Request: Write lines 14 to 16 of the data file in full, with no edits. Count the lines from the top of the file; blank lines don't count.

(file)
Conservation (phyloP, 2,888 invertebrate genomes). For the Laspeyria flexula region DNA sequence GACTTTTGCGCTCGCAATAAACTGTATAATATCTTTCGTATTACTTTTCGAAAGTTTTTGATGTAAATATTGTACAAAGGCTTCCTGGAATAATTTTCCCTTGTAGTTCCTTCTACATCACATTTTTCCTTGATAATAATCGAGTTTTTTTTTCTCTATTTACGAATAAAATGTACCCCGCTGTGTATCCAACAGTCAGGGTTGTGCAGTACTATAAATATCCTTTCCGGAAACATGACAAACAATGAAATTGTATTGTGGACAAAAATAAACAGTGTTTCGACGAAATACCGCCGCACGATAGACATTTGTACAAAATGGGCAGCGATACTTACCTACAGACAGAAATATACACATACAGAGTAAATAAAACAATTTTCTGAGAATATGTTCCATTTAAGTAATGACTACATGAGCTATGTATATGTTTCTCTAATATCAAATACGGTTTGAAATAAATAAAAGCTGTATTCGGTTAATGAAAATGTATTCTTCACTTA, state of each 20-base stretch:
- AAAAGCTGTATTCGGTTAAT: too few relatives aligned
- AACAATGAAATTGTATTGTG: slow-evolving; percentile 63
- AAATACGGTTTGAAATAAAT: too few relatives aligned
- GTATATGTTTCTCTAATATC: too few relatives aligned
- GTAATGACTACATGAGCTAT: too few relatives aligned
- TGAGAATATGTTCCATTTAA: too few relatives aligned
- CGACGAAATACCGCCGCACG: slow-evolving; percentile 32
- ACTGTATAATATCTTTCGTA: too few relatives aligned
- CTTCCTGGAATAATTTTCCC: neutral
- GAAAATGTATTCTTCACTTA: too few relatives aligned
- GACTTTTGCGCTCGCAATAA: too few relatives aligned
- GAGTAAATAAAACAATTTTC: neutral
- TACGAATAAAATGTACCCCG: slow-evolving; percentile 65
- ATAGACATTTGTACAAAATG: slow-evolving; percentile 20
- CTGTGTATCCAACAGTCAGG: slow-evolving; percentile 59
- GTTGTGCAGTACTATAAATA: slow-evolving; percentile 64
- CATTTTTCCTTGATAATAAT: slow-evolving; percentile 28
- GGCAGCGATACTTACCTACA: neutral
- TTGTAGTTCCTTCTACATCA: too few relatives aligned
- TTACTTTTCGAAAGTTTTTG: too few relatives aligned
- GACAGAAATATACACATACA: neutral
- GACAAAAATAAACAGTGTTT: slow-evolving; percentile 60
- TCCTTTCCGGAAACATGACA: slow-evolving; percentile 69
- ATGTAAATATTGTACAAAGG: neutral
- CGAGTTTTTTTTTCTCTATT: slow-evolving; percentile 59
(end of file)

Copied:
- TACGAATAAAATGTACCCCG: slow-evolving; percentile 65
- ATAGACATTTGTACAAAATG: slow-evolving; percentile 20
- CTGTGTATCCAACAGTCAGG: slow-evolving; percentile 59